Pursuing Partnership Series: Men & Women in Ministry
Part 27: Leadership Profile on Marti Williams
By Rebecca Hopkins, Paraclete Mission Group http://www.rebeccahopkins.org
Her job was to bring more women and people of color into her organization. Then 2020 happened. Here’s what she’s learned.
If you want to stump Marti Williams, just ask her where she’s from. South Africa, where she spent much of her childhood? The United States, where she holds citizenship despite the limited years she’s spent here? Zimbabwe, United Arab Emirates, Australia—places where she lived, raised her kids, but lived on just temporary visas for a combined total of 34 years?
But ask her to take on a new role and she’s quick to answer. Yes.
Like her country background, she’s gathered a wide variety of experiences and skills—nursing, teaching, church planting, women’s ministry. And what she doesn’t know, she’ll learn.
In 2017, she suddenly had to leave Australia, where she had served as a church planter and college professor of women’s studies in missions. After 17 years, that temporary visa had run its course. It was a devastating ending. She was leaving behind ministry, most of her stuff and a daughter and grandkids.
She and her husband, who was serving in executive leadership with TEAM, moved to South Carolina, bought a house, and then were given a house full of furniture by family.
“I’m laying in bed, and I’m thinking, ‘we just bought a house, and all we’ve got are our suitcases of clothes, and a few souvenirs from Australia and not a stick of furniture,’” she said about that first night. “We get up the next morning and Ray’s sister says to me…they have a full house full of furniture. They said come on down and look at the stuff.”
After getting settled, she asked the organization how they’d like her to serve. The request? Director of Equity and Diversity. Specifically, she was asked to raise up women and people of color into positions of leadership.
“I was like, ‘OK, how do I do that?’” she said. “So, I started focusing on the women because it’s what I know.”
She spent nine years teaching women’s ministries at the Adelaide College of Ministries in Australia so she understands the seasons of women’s lives, women in church history, women in missions and women in leadership. So, in her new role at TEAM, she evaluated how new female candidates viewed their roles and opportunities.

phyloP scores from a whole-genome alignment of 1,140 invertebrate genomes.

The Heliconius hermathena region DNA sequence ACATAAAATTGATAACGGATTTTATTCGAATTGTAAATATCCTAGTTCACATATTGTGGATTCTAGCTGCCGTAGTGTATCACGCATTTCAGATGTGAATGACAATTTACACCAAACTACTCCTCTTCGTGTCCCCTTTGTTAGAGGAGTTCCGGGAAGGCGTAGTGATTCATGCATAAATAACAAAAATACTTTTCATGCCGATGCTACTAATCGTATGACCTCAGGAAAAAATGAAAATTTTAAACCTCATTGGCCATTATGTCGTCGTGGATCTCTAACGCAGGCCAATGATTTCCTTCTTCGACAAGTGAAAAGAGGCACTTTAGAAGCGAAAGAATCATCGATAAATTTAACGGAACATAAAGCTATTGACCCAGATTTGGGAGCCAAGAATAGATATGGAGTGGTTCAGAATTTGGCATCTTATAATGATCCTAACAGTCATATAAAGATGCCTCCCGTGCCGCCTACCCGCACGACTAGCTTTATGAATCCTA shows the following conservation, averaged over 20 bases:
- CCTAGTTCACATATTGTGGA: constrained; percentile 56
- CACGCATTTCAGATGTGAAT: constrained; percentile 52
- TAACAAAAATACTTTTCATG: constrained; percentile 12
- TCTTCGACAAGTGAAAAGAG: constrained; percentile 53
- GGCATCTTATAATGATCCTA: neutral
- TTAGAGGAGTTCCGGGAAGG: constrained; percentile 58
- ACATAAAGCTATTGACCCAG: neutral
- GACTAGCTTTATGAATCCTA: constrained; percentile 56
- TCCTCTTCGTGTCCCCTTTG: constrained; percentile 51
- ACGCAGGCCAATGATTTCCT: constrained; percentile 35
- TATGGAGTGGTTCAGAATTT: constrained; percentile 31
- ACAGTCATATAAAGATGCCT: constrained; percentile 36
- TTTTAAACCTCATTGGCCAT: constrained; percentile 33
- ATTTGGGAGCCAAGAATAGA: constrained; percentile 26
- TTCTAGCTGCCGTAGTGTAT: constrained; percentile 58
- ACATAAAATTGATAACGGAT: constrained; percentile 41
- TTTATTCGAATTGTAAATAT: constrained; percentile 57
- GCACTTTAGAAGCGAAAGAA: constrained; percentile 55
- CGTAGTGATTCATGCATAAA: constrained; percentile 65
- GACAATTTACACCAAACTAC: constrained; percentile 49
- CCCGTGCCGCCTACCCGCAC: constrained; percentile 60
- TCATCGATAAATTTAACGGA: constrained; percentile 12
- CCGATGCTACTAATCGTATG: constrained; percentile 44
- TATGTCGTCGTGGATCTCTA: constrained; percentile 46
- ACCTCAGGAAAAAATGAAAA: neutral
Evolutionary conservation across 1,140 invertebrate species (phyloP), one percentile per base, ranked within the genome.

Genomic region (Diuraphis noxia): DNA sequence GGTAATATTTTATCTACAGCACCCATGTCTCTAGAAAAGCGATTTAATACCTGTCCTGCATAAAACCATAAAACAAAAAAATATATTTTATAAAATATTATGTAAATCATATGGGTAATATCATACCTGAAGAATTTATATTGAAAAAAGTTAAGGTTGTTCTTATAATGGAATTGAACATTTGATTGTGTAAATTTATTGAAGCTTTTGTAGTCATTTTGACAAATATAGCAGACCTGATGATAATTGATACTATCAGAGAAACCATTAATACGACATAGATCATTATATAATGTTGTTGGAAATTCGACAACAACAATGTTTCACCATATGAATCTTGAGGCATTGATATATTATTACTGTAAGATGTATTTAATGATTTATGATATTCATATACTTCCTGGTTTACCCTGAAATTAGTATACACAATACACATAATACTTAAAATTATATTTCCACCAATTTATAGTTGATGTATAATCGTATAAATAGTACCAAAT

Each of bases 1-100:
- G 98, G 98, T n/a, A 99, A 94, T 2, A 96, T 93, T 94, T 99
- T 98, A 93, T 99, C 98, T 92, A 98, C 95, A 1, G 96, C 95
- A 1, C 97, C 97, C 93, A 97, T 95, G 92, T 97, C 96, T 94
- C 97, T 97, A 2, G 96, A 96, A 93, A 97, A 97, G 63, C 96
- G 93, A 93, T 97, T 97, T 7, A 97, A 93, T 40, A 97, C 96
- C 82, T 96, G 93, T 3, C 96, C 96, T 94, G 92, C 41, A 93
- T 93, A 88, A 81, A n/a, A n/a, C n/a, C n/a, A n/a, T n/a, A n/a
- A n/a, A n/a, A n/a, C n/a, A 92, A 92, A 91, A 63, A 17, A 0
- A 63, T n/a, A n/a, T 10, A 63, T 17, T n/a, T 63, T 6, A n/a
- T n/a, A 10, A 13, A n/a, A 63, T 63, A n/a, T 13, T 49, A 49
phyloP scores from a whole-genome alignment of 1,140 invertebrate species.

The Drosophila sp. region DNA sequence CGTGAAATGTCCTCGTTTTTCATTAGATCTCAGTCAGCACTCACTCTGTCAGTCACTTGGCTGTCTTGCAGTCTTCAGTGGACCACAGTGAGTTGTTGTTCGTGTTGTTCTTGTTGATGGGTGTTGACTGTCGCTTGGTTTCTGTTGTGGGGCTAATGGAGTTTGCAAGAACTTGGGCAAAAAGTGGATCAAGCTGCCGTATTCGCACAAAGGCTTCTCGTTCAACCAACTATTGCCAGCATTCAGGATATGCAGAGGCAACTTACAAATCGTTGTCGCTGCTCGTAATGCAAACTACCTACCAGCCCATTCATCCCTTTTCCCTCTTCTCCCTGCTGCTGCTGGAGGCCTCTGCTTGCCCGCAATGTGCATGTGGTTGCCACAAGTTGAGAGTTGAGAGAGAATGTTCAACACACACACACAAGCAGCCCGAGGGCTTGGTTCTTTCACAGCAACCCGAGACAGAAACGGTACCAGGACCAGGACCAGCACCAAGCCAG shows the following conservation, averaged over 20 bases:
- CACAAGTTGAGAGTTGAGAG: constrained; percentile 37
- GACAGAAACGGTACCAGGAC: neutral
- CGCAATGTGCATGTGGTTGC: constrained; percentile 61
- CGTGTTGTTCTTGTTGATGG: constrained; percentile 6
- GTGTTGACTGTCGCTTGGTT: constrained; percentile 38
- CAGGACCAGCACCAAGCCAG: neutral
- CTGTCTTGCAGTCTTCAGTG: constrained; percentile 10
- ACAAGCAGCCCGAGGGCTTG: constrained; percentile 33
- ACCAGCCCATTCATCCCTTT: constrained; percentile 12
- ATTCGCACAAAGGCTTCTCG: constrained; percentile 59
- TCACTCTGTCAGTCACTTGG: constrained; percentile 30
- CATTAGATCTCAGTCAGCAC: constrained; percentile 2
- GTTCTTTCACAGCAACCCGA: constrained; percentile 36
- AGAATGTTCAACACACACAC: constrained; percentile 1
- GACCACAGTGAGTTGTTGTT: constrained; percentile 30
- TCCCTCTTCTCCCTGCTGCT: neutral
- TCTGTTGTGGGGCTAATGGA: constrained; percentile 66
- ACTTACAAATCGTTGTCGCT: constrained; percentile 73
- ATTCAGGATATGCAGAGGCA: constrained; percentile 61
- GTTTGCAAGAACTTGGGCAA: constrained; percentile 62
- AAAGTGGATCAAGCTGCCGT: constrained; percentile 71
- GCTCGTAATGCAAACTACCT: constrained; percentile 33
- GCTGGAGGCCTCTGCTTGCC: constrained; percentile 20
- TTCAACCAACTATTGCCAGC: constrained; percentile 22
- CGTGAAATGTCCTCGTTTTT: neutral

“My goal was twofold: to convince women that they can step into positions of leadership, both in the Lord’s eyes, and a team to encourage them to get the training to be able to do it, and then also to convince the men to see women as potential leaders,” she said.
She encouraged women to get leadership training that tailors to their own questions, skills and needs, such as Women’s Development Track’s Leadership Pathways course. She reminded leaders to not forget about the women who are at home with their children: Start preparing them now for leadership opportunities later. And she taught staff that women may lead in different ways.
For instance, “women are much more collaborative,” said Williams. “Women will (bring up vision) in the form of a question because they’re trying to open the dialogue.”
But as the needs expanded to include concerns of people of color trying to serve and lead in Christian nonprofits, Williams realized she needed to learn more. She’s seen racial issues firsthand—first as the daughter of a missionary in South Africa during apartheid, then as a teenager living in America for the first time, during the civil rights movement. Now, she’s surrounding herself with people from various ethnicities who have been open and willing to speak into her life. And she’s been listening to people of color who have worked for TEAM and are willing to share their experiences. From her time of learning, she’s developed a four-step process for learning for others in her organization.
Ignorance, or lack of understanding, is the first step. Awareness comes next. Then comes intentionality. Finally, Gospel community is the ultimate goal.
“That’s probably after Jesus comes,” she admits.
Organizations need to ask themselves—and people of color who have left—of what they should repent, Williams said. The goal shouldn’t just be learning, but also, if possible, restoration.
“Until we know what it is we can’t stop,” she said.
Finding common ground among cultures is an important step. But seeing and honoring the differences is even more key to welcoming diversity and voices.
“The need for diversity and the need for bringing other perspective close to me—not just to be colorful, but to actually have their perspective and bring the differences that they bring to the table—that impacts how we decide ministry how we make decisions,” she said.
It’s a process, though, Williams said. She’s learned about God’s faithfulness through the ups and downs of ministry, transitions and losses. And that steadies her.
“I don’t have all the answers,” she said. “I just know what God has done for me.”